The roll-out of the paycheck protection program was utter chaos
Like many small business owners who saw their plans derailed and employees laid off during this unprecedented crisis, I was comforted, and frankly a little surprised, at the scale of the interventions announced by the government with the signing of CARES Law March 27. As news from the most important program for small businesses, the Paycheque Protection Program, has infiltrated, it seemed like a boon to companies hoping to keep their staff together to weather at least part of the storm.
I read everything I could about how to prepare and apply for the program, which was due to start receiving applications on Friday April 4th. I even wrote in Forbes on how easy it was to apply for the disaster relief loan.
Then reality set in. My first clue should have come when I asked for a list of SBA approved lenders who would participate in the P3 program. No one seemed to have a real verified list. The SBA told me that there is a list of existing lenders for standard SBA loans, but not all of them will participate in the program.
I wasn’t too worried. My business does its banking with Merrill Lynch. Merrill is owned by Bank of America. And I was assured that Bank of America would participate in the program. I have been a client of Merrill Lynch since 1989 when I started one of my first businesses. I was sure Merrill would take care of theirs through their parent company.
I was wrong. Like many small businesses, my banking was done on the personal, non-business side of the house. When Bank of America announced its support for the PPP program, it said it intended to only offer support to customers who already had a commercial loan product. No problem, I thought. I’m just going to open a business account. But no. The account was expected to be active by February 15, 2020. Many other major commercial banks have announced a similar program with the same deadline.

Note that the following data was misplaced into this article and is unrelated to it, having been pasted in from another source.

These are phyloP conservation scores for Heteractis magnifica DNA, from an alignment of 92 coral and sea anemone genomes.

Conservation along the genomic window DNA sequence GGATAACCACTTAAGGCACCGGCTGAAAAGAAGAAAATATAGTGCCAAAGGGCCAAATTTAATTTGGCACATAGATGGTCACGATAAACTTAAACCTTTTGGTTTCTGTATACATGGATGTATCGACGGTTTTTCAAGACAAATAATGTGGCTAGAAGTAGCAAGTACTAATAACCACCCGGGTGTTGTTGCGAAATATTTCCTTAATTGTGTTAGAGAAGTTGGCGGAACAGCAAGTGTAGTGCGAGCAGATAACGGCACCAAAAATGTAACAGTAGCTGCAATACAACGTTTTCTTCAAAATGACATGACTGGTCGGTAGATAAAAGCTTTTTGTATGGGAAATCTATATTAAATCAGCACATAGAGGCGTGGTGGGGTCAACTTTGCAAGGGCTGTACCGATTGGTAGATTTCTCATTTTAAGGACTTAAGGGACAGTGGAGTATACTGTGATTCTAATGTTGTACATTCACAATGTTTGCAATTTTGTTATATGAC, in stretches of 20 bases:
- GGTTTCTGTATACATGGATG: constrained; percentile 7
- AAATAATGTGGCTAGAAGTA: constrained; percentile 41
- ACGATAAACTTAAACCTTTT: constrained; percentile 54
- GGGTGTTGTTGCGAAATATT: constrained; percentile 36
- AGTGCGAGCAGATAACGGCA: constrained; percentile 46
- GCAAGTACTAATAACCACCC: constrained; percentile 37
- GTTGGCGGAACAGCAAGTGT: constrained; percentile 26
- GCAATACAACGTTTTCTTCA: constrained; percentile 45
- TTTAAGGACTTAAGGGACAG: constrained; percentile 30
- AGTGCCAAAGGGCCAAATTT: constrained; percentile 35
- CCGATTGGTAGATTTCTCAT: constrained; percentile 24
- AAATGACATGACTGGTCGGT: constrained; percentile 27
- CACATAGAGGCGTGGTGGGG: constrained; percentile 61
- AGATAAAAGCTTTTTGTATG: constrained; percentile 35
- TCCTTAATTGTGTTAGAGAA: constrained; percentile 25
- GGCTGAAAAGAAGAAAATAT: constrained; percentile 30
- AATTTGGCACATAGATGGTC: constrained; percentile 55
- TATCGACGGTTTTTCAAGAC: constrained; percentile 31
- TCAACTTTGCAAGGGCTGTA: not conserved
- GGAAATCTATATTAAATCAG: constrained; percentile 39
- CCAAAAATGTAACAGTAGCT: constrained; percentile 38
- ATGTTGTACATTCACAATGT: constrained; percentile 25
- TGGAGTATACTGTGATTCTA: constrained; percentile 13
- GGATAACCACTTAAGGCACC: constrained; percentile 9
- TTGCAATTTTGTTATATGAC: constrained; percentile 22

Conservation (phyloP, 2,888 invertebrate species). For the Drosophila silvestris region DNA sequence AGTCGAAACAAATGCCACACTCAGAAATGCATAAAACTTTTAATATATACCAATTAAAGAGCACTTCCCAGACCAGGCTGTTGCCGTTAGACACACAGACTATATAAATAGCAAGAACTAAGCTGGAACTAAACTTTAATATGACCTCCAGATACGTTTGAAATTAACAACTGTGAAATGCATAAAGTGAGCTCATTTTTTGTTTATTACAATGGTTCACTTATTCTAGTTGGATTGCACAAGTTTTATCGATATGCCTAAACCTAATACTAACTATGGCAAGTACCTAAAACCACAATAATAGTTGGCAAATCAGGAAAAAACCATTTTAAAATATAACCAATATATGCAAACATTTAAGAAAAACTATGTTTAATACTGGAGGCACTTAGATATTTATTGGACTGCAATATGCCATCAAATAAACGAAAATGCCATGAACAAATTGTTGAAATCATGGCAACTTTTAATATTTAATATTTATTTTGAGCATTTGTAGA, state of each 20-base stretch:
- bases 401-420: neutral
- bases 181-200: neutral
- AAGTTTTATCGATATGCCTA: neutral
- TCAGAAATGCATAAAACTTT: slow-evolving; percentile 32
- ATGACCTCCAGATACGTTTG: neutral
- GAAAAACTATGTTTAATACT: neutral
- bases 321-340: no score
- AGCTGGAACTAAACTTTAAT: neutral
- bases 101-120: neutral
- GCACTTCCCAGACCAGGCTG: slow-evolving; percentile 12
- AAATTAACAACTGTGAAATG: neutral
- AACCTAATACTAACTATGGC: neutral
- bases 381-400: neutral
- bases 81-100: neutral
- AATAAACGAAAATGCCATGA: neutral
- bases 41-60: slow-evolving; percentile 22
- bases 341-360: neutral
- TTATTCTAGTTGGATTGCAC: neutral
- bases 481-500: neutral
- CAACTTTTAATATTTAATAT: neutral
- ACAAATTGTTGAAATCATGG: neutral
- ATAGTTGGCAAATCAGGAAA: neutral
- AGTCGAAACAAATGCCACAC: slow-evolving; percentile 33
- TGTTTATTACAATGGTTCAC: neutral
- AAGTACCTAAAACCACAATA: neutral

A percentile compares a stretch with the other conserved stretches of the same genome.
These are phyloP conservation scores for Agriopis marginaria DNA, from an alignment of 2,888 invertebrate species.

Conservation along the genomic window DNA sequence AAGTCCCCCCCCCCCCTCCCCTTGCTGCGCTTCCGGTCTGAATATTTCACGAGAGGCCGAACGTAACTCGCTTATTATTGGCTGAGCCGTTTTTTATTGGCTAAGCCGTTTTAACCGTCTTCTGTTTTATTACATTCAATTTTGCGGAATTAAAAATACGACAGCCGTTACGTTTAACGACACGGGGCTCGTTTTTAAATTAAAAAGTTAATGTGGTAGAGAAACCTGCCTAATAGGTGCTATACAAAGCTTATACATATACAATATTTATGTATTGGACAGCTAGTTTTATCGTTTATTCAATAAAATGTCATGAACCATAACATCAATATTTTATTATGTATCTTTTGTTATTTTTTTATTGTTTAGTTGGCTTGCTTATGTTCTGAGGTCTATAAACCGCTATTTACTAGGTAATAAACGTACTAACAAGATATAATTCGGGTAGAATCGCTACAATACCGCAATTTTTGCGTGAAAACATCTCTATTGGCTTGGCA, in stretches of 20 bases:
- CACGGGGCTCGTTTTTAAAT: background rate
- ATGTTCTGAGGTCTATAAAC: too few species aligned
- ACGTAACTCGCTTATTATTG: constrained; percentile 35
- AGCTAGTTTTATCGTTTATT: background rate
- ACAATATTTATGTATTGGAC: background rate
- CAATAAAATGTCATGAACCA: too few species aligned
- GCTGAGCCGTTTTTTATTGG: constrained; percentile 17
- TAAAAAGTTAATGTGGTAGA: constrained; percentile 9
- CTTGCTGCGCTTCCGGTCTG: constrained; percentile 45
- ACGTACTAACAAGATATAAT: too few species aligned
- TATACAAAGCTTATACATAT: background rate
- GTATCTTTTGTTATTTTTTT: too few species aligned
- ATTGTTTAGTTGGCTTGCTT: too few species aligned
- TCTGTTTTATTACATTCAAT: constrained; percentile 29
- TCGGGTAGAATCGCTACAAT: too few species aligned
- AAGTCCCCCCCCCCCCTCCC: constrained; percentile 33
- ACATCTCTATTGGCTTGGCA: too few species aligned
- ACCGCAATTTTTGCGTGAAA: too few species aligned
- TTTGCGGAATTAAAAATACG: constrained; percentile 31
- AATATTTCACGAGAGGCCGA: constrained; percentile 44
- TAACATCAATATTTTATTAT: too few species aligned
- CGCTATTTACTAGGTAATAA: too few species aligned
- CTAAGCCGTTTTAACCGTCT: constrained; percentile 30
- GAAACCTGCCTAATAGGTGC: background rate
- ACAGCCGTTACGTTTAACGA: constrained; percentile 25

Senator Marco Rubio expressed the sentiments of many members of the small business community:
Although the PPP program has been touted as a way to save small businesses, the reality for big banks is that the program is being treated as a reward for its best customers. Hardly the PR message that the CARES Act was designed to send.
So like thousands of other small businesses hoping to keep their staff on the payroll, I was sent rushing to the other banks’ list. What should have been a Financial Thanksgiving instead turned into Black Friday, with entrepreneurs interference to get a piece of the PPP program. It was total chaos.
To be fair, these are unprecedented times for government, as well as for businesses and their employees. But the certainty with which politicians promoted the PPP program has been deeply misleading. We’ll see if the program achieves the goal of providing financial assistance to small businesses that hope to keep operating to weather the storm. With a Republican-led government, I think most small businesses assumed they would just be on their own to downsize and fall back, despite Rubio’s claims.
Like thousands of other small businesses, I continue to apply for the program through any bank I can find. Forbes and other publications have made a good work to transmit information as it becomes available.
author of Forbes Ryan guina summarized where we are with the program: “Unfortunately, tThe program was rushed through the implementation process and was pushed live before the banks had the capacity to create process for accepting and funding these loan applications.
The United States has a long history of creating successful government programs
Like the haphazard nature of handling the coronavirus pandemic itself, it didn’t have to be so. The United States has a long history of creating successful government programs, from Social Security to the GI Bill to Medicare, that work as promised. Hopefully the Paycheck Protection Program ends up being one of those successful programs, and not a futile exercise by an indifferent federal government.